Monday, April 07, 2008

WFTW 2008

Wildflower Triathlon 2006

Another weekend traveling on 101 brought me to Lake San Antonio for the annual pre-Wildflower training weekend, aka WFTW. Saturday, we had the pleasure of doing not one, but two loops of the Wildflower Long Course bike route. For those in the know, that means going up "Nasty Grade" twice. (However due to a romantic event between two of our favorite coaches at the top of aforementioned Nasty Grade, we had to rename it "Engagement Grade" or perhaps "Proposal Point"?)

I felt great on the first loop of the course, and my BG's and nutrition were on target, despite an initial high due to an unbolused banana right before starting. I had breakfast (PureFit bar + banana with 2.15 U insulin) 3 hours before riding and started a 2.1-U, 3-hour extended bolus at 8:22 at the beginning of the ride. I had one bottle of Perpetuum (5 scoops P. + 4 scoops electrolytes) and planned to eat another 100 cal's per hour in Fig Newtons and GU. That all seemed to work out pretty well. Around 45 miles, I swapped out my Perpetuum bottle for the second bottle (4 scoops P. + 4 scoops electrolye) and continued with the same plan. I decided to try eating without any further boluses. From mile 50-85, my BG's were reading 103, 99, 108, 110, 107, 122, 95, 119, which sounds great, but didn't feel great. Like another diabetic runner, Marcus Grimm, I also feel better with a slightly higher BG, somewhere in the 125-140 range. I'm not sure if it's because my body is unused to exercising at the lower level, if it's a mental thing (i.e., I might get a little nervous and start imaging low BG symptoms?), or if the muscles actually work better at a higher level (maybe related to my average BG or maybe there is an absolute difference for diabetics?) As it is, when my BG is around 100, I feel like I am eating to prevent a low, and it is distracting to be on constant alert for hypoglycemia.

And speaking of hypoglycemia, I'm pretty sure I had a bit of that on my second climb up Engagement Grade (i.e., N.G.) but I didn't stop to test. I ate a GU while redlining it (not so appetizing) and managed to drink some water, all without getting sick to my stomach. (Thank you, stomach, for being so tough!) But at the top, or around mile 90, I had a reading of 78, so something was definitely going on. I didn't really recover for the rest of the ride, but made it back with okay BG's and even did the insane climb back up to the cabins. (Shannon's cookies were waiting.)

Overall, I am really happy with the way the ride went. It was a gorgeous day, windy as usual for the area, with sunshine but a bit of coolness in the air. It was a great confidence builder to do the course twice, and I will certainly be happy with doing "only" one loop on race day! I feel like the first half of the ride went well as far as nutrition and diabetes are concerned, but the second half needs work. Perhaps I need to reduce my basal rate further as the day goes on (my basal rate was 0.25 U/hr at its minimum) or reduce my bolus for the food the first few hours (maybe 1.5 U over 2.5 hours) as Ed L. suggested to me in a recent comment. I guess there will be plenty more opportunities to test this out!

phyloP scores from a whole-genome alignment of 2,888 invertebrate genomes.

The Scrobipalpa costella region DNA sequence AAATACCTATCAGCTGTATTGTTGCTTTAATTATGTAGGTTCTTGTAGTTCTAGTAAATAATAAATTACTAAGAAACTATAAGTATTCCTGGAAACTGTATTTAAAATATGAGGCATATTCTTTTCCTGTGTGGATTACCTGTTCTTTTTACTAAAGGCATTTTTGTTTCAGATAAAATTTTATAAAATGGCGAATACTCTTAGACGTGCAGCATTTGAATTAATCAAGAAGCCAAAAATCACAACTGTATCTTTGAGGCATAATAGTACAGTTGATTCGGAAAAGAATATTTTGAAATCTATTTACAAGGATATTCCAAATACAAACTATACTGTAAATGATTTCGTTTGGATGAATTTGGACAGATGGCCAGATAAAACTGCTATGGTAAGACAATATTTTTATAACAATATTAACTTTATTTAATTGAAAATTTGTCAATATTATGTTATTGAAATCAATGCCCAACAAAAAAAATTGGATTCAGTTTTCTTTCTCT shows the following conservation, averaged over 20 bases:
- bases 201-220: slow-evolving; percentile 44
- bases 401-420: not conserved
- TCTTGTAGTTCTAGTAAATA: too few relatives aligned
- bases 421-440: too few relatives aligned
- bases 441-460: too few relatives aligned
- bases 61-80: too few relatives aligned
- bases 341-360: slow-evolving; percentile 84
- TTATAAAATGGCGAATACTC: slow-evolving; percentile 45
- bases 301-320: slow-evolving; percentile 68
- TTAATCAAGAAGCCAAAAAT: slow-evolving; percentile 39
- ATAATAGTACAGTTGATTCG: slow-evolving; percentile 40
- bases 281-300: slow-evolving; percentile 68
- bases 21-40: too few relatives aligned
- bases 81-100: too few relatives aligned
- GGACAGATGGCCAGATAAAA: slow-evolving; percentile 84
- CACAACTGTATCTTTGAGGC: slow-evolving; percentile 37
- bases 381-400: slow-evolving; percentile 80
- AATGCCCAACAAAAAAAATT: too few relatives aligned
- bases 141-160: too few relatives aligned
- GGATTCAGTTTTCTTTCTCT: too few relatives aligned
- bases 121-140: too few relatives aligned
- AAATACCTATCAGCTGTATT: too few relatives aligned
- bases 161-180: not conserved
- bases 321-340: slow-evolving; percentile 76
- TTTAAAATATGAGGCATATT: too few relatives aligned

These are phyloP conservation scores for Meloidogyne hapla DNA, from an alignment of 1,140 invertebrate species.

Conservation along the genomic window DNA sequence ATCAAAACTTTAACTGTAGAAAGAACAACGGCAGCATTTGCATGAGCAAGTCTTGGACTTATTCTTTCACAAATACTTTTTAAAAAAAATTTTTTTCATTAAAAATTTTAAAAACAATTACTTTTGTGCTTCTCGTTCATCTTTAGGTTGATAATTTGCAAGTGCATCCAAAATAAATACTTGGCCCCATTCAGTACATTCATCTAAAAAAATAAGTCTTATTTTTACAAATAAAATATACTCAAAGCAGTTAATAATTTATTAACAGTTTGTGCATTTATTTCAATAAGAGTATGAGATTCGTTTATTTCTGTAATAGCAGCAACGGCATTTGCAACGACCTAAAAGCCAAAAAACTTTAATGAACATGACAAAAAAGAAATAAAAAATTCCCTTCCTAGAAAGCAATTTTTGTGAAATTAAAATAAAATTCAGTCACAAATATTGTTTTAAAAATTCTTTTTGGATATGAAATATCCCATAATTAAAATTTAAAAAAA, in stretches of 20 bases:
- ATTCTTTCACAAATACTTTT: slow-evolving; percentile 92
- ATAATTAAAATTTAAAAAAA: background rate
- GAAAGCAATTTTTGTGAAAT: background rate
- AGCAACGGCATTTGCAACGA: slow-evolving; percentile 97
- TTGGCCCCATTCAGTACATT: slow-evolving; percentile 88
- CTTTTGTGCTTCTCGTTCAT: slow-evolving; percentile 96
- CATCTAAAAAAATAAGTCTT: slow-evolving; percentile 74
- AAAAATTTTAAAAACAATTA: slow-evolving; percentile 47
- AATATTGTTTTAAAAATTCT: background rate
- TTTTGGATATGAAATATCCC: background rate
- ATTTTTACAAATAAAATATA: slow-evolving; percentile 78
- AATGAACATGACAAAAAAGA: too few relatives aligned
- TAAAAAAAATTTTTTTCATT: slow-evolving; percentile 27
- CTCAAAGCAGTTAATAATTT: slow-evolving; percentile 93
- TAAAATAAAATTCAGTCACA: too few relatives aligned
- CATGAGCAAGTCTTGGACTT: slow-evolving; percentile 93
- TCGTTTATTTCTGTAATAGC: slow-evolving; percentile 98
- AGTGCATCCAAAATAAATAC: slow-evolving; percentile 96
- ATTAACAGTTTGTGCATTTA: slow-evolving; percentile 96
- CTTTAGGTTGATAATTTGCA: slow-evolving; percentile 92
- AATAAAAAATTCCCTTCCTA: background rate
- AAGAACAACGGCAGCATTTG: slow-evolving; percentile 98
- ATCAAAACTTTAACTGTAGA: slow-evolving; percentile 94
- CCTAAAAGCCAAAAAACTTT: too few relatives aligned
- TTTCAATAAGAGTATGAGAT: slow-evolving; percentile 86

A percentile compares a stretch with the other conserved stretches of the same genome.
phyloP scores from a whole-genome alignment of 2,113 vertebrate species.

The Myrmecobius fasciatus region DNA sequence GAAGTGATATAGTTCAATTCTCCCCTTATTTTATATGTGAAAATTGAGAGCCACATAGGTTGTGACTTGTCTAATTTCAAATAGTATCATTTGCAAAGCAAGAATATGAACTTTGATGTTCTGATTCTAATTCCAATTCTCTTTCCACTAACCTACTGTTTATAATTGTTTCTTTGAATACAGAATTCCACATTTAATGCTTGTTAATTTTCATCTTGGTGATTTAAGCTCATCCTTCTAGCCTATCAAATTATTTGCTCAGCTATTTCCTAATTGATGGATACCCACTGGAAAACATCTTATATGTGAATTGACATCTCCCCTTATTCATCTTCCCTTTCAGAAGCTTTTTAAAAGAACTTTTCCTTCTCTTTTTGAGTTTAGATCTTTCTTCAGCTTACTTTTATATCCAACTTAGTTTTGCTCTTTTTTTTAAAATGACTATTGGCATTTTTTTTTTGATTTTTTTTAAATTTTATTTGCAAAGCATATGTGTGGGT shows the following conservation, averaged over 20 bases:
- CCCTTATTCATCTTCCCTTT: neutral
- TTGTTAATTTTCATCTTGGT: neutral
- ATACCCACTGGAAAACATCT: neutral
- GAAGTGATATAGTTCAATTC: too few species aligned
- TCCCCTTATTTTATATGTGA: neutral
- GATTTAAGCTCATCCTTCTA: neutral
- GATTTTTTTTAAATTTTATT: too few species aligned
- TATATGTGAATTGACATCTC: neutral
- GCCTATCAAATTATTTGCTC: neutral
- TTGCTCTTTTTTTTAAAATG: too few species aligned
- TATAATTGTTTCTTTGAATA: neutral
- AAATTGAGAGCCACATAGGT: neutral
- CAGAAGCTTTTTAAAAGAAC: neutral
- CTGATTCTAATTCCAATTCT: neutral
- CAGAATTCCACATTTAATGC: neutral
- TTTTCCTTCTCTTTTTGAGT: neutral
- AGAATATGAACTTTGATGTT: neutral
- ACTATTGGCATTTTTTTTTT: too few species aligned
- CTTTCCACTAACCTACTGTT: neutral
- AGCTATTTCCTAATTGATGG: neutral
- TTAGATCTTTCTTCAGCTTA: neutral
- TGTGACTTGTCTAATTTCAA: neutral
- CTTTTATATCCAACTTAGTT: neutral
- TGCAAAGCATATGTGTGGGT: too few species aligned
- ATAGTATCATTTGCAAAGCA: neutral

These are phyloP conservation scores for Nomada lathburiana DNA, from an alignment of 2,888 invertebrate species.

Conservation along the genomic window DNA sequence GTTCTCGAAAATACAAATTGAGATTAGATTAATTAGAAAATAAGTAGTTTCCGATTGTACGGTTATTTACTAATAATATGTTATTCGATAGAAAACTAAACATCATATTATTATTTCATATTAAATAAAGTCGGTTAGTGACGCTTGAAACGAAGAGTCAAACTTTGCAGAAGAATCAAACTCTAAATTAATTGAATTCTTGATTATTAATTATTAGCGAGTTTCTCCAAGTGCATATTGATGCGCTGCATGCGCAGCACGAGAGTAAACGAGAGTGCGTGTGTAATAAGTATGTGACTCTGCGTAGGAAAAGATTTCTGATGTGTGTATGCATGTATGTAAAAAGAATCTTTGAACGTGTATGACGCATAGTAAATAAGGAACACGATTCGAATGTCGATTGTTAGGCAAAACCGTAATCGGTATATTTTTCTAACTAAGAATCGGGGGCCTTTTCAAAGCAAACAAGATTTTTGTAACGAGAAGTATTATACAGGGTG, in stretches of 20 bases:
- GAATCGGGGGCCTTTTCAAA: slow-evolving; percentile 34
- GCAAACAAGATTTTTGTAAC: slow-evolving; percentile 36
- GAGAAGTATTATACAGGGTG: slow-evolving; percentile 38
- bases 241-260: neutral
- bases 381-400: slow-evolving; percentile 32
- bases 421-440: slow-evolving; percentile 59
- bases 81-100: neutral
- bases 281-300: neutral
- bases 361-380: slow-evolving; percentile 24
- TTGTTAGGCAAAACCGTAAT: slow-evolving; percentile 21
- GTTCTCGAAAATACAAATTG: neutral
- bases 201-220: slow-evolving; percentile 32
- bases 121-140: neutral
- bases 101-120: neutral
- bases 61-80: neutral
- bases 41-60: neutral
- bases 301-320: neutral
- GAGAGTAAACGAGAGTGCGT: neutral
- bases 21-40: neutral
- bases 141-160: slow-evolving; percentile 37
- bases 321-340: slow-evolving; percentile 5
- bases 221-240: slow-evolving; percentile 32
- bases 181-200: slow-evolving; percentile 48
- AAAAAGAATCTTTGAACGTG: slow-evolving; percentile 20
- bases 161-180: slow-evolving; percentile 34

As another note, the 13-mile run the next day went great. I tried reducing my basal rate 20% 30 minutes before starting but I guess I fueled up pretty well after the ride, because I ended up battling highs (250-300) the whole time. I felt strong and didn't seem dehydrated but who knows what was going on. I tried doing mini-boluses of 0.2 to bring it down but it wasn't budging. I had eaten a banana before starting, which set it all off I guess. I expected my BG to fall once I started running. The intensity of the run was moderate, with an average heart rate technically still in heart rate zone 1. I did have some more intense bursts since it was quite hilly and I was going pretty hard towards the end, so that could explain my finishing BG of 309...

We did a swim in the morning in the lake, which happens to be completely full of algae or some other creature/plant that looks like tiny blades of grass. On the one hand, I thought it was sort of freaky--I kept thinking of the sea lion at Aquatic Park who, according to officials, had gone mad due to "toxic algae!" In the end, though, I wanted to swim, and like most triathletes, plunged into the water with iffy water quality. I tried some of my swim drills on the way out, and then did some serious swimming on the way back when I realized that the current was pretty strong against me.

Aside from the training, I enjoyed having some time to visit with my teammates on Team Pacific Bicycle. What an inspiring group of women! And, KC, it was nice of you to hang back with us for a while on the ride. :)


Wingman said...

That next day high might have been from the Perpeteum the day before, the intense exercise (twice on the hill) may have delayed the absorption of the carbs.

Thanks for the shout out!

Wingman said...

Wow are you doing Wildflower too!!??? You are one tough T1!

I have this theory that my muscle mass soaks up any glucose in my body then spits it out when it doesn't want it anymore. I think this probably developed b/c of how "sprint" intensive my historic athletic training was - football was all about short bursts of extreme output which requires your body to really turn out power. Since my body was trained to think that is how it is supposed to react to exercise I burn through sugar like it's nothing. When my sports nutritionist did a resting calorie test she figured out I'd need 2,400 calories a day if all I did was sit in a chair!!!! Call me Mr. Metabolism ;).